Increased Audits of 340B Covered Entities
Since the inception of the 340B Program, both HRSA and manufacturers have had the authority to audit covered entities for compliance with 340B program requirements, including the bar on GPO participation and the use of duplicate discounts. Recently, however, and partially in response to a September 2011 report from the Government Accounting Office (GAO-11-836), HRSA began more aggressively exercising this audit power. Release 2012-1.1 announces HRSA’s plan to conduct risk-based and targeted audits going forward to provide additional program oversight, monitor for program violations, and prevent diversion and duplicate discounts.
Risk-based audits will be performed on covered entities randomly chosen from entities determined to be higher risk based on: (1) volume of purchases; (2) increased complexity of provider-type administration; and (3) use of contract pharmacies. Eventually, the risk-based audits will include covered entities determined to be at lesser risk.
Covered entities selected for targeted audits will undergo a more thorough investigation and review of policies and procedures, auditable records, and system compliance. Targeted audits may be triggered by allegations of violating 340B requirements, but are not limited to allegations made by whistleblowers, manufacturers, or self-reporting by covered entities. The findings of these audits may be used to refer matters to the Office of Inspector General (OIG) or the Department of Justice (DOJ).
Requirements for Non-Governmental Hospital Participation
In order to enroll in the 340B program all disproportionate share hospitals, children’s hospitals, free-standing cancer hospitals, critical access hospitals, sole community hospitals, and rural referral centers must be:
- Owned or operated by a state or local government;
- A public or private non-profit corporation formally granted government powers by a unit of state or local government; or
- A private non-profit hospital which has a contract with a state or local government to provide health care services to indigent individuals who do not qualify for Medicare or Medicaid.
These requirements are meant to ensure that the 340B discounts benefit medically needy populations and do not simply enrich for-profit health care providers. Release 2013-3 clarifies what a provider must do to meet criterion 2 or 3 above.
Examples of a state or local government formally granting a hospital power usually reserved to a government entity (e.g., power to tax, issue government bonds, act on behalf of the government, etc.) can be accomplished through state or local statute or regulation, an express contract for such delegation by state or local government, creation of a public corporation, or development of a hospital authority or district to provide community healthcare on behalf of the government. Such grants will be dependent on individual state laws and constitutional provisions, and documentation of the grant must be submitted as evidence to HRSA. HRSA notes, however, that the granting of a state license to practice medicine or provide healthcare services does not by itself constitute a governmental grant of power. HRSA requires hospitals entering into a contract with government to provide indigent care to certify to the existence of such a contract, and may require a copy of the actual contract, signed by an appropriate governmental official.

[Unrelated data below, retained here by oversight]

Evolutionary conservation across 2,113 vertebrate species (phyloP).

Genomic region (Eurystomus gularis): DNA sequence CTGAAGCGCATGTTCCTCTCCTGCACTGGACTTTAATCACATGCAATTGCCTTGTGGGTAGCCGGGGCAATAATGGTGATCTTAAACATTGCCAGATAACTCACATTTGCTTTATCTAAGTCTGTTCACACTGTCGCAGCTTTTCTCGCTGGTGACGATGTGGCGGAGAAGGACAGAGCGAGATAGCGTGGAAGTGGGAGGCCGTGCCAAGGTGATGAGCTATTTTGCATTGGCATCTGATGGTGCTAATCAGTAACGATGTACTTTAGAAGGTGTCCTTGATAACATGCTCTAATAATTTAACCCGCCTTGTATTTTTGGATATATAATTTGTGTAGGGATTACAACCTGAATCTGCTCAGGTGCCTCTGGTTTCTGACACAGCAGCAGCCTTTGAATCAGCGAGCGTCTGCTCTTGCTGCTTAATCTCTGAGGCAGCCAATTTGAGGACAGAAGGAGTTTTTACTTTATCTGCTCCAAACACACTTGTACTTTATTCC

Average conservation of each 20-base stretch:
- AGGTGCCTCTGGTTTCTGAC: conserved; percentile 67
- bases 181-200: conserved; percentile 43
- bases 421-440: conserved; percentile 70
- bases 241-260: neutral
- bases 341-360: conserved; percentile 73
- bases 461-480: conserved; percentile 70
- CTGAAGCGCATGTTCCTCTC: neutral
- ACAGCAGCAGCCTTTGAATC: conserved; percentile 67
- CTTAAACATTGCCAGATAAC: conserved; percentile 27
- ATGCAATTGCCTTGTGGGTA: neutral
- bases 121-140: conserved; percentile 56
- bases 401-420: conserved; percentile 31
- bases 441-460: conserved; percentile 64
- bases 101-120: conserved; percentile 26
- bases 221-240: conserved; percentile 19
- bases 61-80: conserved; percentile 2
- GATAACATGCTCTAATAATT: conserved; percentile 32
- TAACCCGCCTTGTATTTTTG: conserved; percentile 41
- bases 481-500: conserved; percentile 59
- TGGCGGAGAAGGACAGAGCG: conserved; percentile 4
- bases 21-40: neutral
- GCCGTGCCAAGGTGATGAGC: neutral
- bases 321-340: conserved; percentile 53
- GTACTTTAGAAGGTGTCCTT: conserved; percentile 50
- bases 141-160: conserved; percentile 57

Reminders for Covered Entities
While the 340B program offers substantial financial savings on certain outpatient drugs, the heightened enforcement efforts of all government agencies, including the HRSA, mean that participants must continue to ensure strict compliance with program requirements, as failure to do so can expose a covered entity not just to 340B program exclusion, but to possible investigations by and sanctions from the OIG or the DOJ.
Covered entities need to also remember that the government will hold them responsible for any violations of 340B program rules, even if the violation occurs because of the action of an affiliated contract pharmacy or other vendor facilitating the covered entity’s participation.
While the recent notices released by HRSA have not dealt explicitly with the definitions of patients and individual providers allowed to receive and prescribe, respectively, 340B-covered drugs, HRSA has suggested that future rule-making or administrative publications will focus on these issues, as provider audits and other government research has shown non-compliance in these areas. Covered entities should continue to be vigilant in ensuring compliance in these areas.